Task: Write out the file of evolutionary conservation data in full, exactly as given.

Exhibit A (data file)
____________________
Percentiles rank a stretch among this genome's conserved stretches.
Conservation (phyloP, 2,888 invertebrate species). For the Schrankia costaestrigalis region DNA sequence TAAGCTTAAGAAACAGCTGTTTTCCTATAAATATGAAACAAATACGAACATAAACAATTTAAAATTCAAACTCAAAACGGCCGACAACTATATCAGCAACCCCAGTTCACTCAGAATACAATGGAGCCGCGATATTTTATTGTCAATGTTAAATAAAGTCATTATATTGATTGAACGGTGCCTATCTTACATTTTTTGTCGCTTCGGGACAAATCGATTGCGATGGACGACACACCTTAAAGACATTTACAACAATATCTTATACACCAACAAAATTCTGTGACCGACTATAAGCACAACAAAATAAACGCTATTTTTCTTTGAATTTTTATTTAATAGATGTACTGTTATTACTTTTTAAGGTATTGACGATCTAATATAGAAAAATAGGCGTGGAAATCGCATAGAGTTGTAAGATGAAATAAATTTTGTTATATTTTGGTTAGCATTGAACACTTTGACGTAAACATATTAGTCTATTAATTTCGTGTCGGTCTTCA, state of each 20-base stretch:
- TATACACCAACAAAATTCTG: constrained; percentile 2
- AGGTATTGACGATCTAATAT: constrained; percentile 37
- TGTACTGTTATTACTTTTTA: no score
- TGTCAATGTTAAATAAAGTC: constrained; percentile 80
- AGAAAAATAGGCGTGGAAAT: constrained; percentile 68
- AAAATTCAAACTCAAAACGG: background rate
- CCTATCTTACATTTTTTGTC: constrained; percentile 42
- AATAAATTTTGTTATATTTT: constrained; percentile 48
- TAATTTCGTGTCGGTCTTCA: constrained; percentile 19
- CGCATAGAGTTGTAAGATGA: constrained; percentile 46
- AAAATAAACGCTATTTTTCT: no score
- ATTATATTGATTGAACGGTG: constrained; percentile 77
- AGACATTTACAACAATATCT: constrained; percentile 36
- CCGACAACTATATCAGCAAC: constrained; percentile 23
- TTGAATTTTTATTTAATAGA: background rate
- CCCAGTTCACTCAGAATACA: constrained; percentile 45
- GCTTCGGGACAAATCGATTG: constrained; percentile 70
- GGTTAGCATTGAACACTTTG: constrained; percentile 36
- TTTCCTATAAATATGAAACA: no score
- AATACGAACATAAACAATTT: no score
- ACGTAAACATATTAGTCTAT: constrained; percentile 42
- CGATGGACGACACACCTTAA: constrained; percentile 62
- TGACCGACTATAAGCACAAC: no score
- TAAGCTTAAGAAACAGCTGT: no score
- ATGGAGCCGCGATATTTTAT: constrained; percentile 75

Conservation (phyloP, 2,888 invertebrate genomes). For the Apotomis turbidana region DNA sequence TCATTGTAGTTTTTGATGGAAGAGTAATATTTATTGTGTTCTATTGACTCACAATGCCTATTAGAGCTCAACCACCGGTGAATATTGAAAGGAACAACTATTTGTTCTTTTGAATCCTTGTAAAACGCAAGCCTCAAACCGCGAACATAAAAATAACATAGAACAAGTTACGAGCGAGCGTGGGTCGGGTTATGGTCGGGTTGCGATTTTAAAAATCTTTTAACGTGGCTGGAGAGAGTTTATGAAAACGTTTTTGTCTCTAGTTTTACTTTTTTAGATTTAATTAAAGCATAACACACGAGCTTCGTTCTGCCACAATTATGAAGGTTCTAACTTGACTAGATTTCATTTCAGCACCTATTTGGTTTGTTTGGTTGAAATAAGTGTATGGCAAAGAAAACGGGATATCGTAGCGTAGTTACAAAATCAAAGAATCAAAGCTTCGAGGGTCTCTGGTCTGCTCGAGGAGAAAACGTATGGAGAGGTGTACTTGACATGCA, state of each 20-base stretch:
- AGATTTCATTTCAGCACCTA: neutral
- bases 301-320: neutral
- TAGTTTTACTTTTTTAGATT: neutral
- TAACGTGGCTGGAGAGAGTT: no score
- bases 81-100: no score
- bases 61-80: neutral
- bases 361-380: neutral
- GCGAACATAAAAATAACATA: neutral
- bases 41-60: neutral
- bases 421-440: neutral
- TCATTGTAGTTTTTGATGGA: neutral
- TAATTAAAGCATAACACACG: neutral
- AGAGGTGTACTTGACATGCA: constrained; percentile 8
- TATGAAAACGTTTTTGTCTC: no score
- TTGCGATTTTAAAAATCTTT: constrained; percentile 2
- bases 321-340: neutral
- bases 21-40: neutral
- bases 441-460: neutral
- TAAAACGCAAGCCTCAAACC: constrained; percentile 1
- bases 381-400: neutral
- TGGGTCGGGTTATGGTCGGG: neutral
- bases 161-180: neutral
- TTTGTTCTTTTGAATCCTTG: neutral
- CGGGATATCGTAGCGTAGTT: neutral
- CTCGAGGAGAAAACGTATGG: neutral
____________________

Percentiles rank a stretch among this genome's conserved stretches.
Conservation (phyloP, 2,888 invertebrate species). For the Schrankia costaestrigalis region DNA sequence TAAGCTTAAGAAACAGCTGTTTTCCTATAAATATGAAACAAATACGAACATAAACAATTTAAAATTCAAACTCAAAACGGCCGACAACTATATCAGCAACCCCAGTTCACTCAGAATACAATGGAGCCGCGATATTTTATTGTCAATGTTAAATAAAGTCATTATATTGATTGAACGGTGCCTATCTTACATTTTTTGTCGCTTCGGGACAAATCGATTGCGATGGACGACACACCTTAAAGACATTTACAACAATATCTTATACACCAACAAAATTCTGTGACCGACTATAAGCACAACAAAATAAACGCTATTTTTCTTTGAATTTTTATTTAATAGATGTACTGTTATTACTTTTTAAGGTATTGACGATCTAATATAGAAAAATAGGCGTGGAAATCGCATAGAGTTGTAAGATGAAATAAATTTTGTTATATTTTGGTTAGCATTGAACACTTTGACGTAAACATATTAGTCTATTAATTTCGTGTCGGTCTTCA, state of each 20-base stretch:
- TATACACCAACAAAATTCTG: constrained; percentile 2
- AGGTATTGACGATCTAATAT: constrained; percentile 37
- TGTACTGTTATTACTTTTTA: no score
- TGTCAATGTTAAATAAAGTC: constrained; percentile 80
- AGAAAAATAGGCGTGGAAAT: constrained; percentile 68
- AAAATTCAAACTCAAAACGG: background rate
- CCTATCTTACATTTTTTGTC: constrained; percentile 42
- AATAAATTTTGTTATATTTT: constrained; percentile 48
- TAATTTCGTGTCGGTCTTCA: constrained; percentile 19
- CGCATAGAGTTGTAAGATGA: constrained; percentile 46
- AAAATAAACGCTATTTTTCT: no score
- ATTATATTGATTGAACGGTG: constrained; percentile 77
- AGACATTTACAACAATATCT: constrained; percentile 36
- CCGACAACTATATCAGCAAC: constrained; percentile 23
- TTGAATTTTTATTTAATAGA: background rate
- CCCAGTTCACTCAGAATACA: constrained; percentile 45
- GCTTCGGGACAAATCGATTG: constrained; percentile 70
- GGTTAGCATTGAACACTTTG: constrained; percentile 36
- TTTCCTATAAATATGAAACA: no score
- AATACGAACATAAACAATTT: no score
- ACGTAAACATATTAGTCTAT: constrained; percentile 42
- CGATGGACGACACACCTTAA: constrained; percentile 62
- TGACCGACTATAAGCACAAC: no score
- TAAGCTTAAGAAACAGCTGT: no score
- ATGGAGCCGCGATATTTTAT: constrained; percentile 75

Conservation (phyloP, 2,888 invertebrate genomes). For the Apotomis turbidana region DNA sequence TCATTGTAGTTTTTGATGGAAGAGTAATATTTATTGTGTTCTATTGACTCACAATGCCTATTAGAGCTCAACCACCGGTGAATATTGAAAGGAACAACTATTTGTTCTTTTGAATCCTTGTAAAACGCAAGCCTCAAACCGCGAACATAAAAATAACATAGAACAAGTTACGAGCGAGCGTGGGTCGGGTTATGGTCGGGTTGCGATTTTAAAAATCTTTTAACGTGGCTGGAGAGAGTTTATGAAAACGTTTTTGTCTCTAGTTTTACTTTTTTAGATTTAATTAAAGCATAACACACGAGCTTCGTTCTGCCACAATTATGAAGGTTCTAACTTGACTAGATTTCATTTCAGCACCTATTTGGTTTGTTTGGTTGAAATAAGTGTATGGCAAAGAAAACGGGATATCGTAGCGTAGTTACAAAATCAAAGAATCAAAGCTTCGAGGGTCTCTGGTCTGCTCGAGGAGAAAACGTATGGAGAGGTGTACTTGACATGCA, state of each 20-base stretch:
- AGATTTCATTTCAGCACCTA: neutral
- bases 301-320: neutral
- TAGTTTTACTTTTTTAGATT: neutral
- TAACGTGGCTGGAGAGAGTT: no score
- bases 81-100: no score
- bases 61-80: neutral
- bases 361-380: neutral
- GCGAACATAAAAATAACATA: neutral
- bases 41-60: neutral
- bases 421-440: neutral
- TCATTGTAGTTTTTGATGGA: neutral
- TAATTAAAGCATAACACACG: neutral
- AGAGGTGTACTTGACATGCA: constrained; percentile 8
- TATGAAAACGTTTTTGTCTC: no score
- TTGCGATTTTAAAAATCTTT: constrained; percentile 2
- bases 321-340: neutral
- bases 21-40: neutral
- bases 441-460: neutral
- TAAAACGCAAGCCTCAAACC: constrained; percentile 1
- bases 381-400: neutral
- TGGGTCGGGTTATGGTCGGG: neutral
- bases 161-180: neutral
- TTTGTTCTTTTGAATCCTTG: neutral
- CGGGATATCGTAGCGTAGTT: neutral
- CTCGAGGAGAAAACGTATGG: neutral